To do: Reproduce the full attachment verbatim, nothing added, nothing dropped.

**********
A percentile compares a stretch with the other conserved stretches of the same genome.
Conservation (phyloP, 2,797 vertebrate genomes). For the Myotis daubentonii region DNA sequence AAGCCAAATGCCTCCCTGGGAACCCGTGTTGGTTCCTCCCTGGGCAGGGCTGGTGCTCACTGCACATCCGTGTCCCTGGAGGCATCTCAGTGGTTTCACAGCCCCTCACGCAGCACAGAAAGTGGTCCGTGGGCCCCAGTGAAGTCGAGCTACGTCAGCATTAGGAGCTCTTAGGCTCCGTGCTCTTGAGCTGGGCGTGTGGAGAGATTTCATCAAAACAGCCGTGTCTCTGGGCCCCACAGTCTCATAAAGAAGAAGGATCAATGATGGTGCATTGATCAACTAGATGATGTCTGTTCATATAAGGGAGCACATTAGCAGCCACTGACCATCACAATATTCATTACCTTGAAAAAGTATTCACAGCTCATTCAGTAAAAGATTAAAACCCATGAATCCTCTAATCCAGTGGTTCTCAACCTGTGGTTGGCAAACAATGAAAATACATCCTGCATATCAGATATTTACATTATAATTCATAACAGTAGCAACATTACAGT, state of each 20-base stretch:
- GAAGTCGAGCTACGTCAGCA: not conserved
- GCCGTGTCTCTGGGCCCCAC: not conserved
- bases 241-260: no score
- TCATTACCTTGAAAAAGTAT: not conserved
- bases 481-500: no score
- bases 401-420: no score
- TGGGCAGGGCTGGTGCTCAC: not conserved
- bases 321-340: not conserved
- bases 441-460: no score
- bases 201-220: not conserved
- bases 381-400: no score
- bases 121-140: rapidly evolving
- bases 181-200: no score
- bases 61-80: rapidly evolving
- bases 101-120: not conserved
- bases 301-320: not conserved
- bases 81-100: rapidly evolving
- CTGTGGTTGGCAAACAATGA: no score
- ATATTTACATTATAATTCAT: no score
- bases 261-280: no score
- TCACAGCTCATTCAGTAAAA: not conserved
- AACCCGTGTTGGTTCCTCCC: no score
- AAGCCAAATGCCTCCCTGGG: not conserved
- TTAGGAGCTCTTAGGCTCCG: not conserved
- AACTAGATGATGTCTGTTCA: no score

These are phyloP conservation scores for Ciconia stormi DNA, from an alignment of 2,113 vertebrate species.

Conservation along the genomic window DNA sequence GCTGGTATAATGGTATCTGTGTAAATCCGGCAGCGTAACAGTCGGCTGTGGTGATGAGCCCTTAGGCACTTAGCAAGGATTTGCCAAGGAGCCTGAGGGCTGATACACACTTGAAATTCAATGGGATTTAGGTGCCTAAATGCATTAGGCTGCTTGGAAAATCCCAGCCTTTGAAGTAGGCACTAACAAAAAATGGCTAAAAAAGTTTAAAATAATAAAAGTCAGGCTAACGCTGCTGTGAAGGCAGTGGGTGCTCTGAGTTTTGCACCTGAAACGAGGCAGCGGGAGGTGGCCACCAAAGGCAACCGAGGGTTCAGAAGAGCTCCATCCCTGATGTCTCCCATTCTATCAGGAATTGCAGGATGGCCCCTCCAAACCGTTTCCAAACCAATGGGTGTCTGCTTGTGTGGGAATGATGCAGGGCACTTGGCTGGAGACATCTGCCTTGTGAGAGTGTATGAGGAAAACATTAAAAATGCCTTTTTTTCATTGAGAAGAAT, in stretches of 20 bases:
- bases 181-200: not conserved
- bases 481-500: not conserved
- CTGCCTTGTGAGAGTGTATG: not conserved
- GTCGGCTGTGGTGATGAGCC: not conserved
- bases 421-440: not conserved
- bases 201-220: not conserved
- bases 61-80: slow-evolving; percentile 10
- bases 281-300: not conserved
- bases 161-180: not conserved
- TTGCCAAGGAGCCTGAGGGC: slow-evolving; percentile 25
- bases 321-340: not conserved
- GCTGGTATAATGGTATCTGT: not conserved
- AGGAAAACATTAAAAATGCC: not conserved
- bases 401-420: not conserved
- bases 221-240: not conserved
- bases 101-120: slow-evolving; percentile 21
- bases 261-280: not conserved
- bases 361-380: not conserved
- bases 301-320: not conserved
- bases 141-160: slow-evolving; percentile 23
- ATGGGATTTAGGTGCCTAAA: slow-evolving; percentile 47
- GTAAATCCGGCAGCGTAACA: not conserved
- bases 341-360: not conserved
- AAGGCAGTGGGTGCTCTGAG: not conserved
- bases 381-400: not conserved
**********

A percentile compares a stretch with the other conserved stretches of the same genome.
Conservation (phyloP, 2,797 vertebrate genomes). For the Myotis daubentonii region DNA sequence AAGCCAAATGCCTCCCTGGGAACCCGTGTTGGTTCCTCCCTGGGCAGGGCTGGTGCTCACTGCACATCCGTGTCCCTGGAGGCATCTCAGTGGTTTCACAGCCCCTCACGCAGCACAGAAAGTGGTCCGTGGGCCCCAGTGAAGTCGAGCTACGTCAGCATTAGGAGCTCTTAGGCTCCGTGCTCTTGAGCTGGGCGTGTGGAGAGATTTCATCAAAACAGCCGTGTCTCTGGGCCCCACAGTCTCATAAAGAAGAAGGATCAATGATGGTGCATTGATCAACTAGATGATGTCTGTTCATATAAGGGAGCACATTAGCAGCCACTGACCATCACAATATTCATTACCTTGAAAAAGTATTCACAGCTCATTCAGTAAAAGATTAAAACCCATGAATCCTCTAATCCAGTGGTTCTCAACCTGTGGTTGGCAAACAATGAAAATACATCCTGCATATCAGATATTTACATTATAATTCATAACAGTAGCAACATTACAGT, state of each 20-base stretch:
- GAAGTCGAGCTACGTCAGCA: not conserved
- GCCGTGTCTCTGGGCCCCAC: not conserved
- bases 241-260: no score
- TCATTACCTTGAAAAAGTAT: not conserved
- bases 481-500: no score
- bases 401-420: no score
- TGGGCAGGGCTGGTGCTCAC: not conserved
- bases 321-340: not conserved
- bases 441-460: no score
- bases 201-220: not conserved
- bases 381-400: no score
- bases 121-140: rapidly evolving
- bases 181-200: no score
- bases 61-80: rapidly evolving
- bases 101-120: not conserved
- bases 301-320: not conserved
- bases 81-100: rapidly evolving
- CTGTGGTTGGCAAACAATGA: no score
- ATATTTACATTATAATTCAT: no score
- bases 261-280: no score
- TCACAGCTCATTCAGTAAAA: not conserved
- AACCCGTGTTGGTTCCTCCC: no score
- AAGCCAAATGCCTCCCTGGG: not conserved
- TTAGGAGCTCTTAGGCTCCG: not conserved
- AACTAGATGATGTCTGTTCA: no score

These are phyloP conservation scores for Ciconia stormi DNA, from an alignment of 2,113 vertebrate species.

Conservation along the genomic window DNA sequence GCTGGTATAATGGTATCTGTGTAAATCCGGCAGCGTAACAGTCGGCTGTGGTGATGAGCCCTTAGGCACTTAGCAAGGATTTGCCAAGGAGCCTGAGGGCTGATACACACTTGAAATTCAATGGGATTTAGGTGCCTAAATGCATTAGGCTGCTTGGAAAATCCCAGCCTTTGAAGTAGGCACTAACAAAAAATGGCTAAAAAAGTTTAAAATAATAAAAGTCAGGCTAACGCTGCTGTGAAGGCAGTGGGTGCTCTGAGTTTTGCACCTGAAACGAGGCAGCGGGAGGTGGCCACCAAAGGCAACCGAGGGTTCAGAAGAGCTCCATCCCTGATGTCTCCCATTCTATCAGGAATTGCAGGATGGCCCCTCCAAACCGTTTCCAAACCAATGGGTGTCTGCTTGTGTGGGAATGATGCAGGGCACTTGGCTGGAGACATCTGCCTTGTGAGAGTGTATGAGGAAAACATTAAAAATGCCTTTTTTTCATTGAGAAGAAT, in stretches of 20 bases:
- bases 181-200: not conserved
- bases 481-500: not conserved
- CTGCCTTGTGAGAGTGTATG: not conserved
- GTCGGCTGTGGTGATGAGCC: not conserved
- bases 421-440: not conserved
- bases 201-220: not conserved
- bases 61-80: slow-evolving; percentile 10
- bases 281-300: not conserved
- bases 161-180: not conserved
- TTGCCAAGGAGCCTGAGGGC: slow-evolving; percentile 25
- bases 321-340: not conserved
- GCTGGTATAATGGTATCTGT: not conserved
- AGGAAAACATTAAAAATGCC: not conserved
- bases 401-420: not conserved
- bases 221-240: not conserved
- bases 101-120: slow-evolving; percentile 21
- bases 261-280: not conserved
- bases 361-380: not conserved
- bases 301-320: not conserved
- bases 141-160: slow-evolving; percentile 23
- ATGGGATTTAGGTGCCTAAA: slow-evolving; percentile 47
- GTAAATCCGGCAGCGTAACA: not conserved
- bases 341-360: not conserved
- AAGGCAGTGGGTGCTCTGAG: not conserved
- bases 381-400: not conserved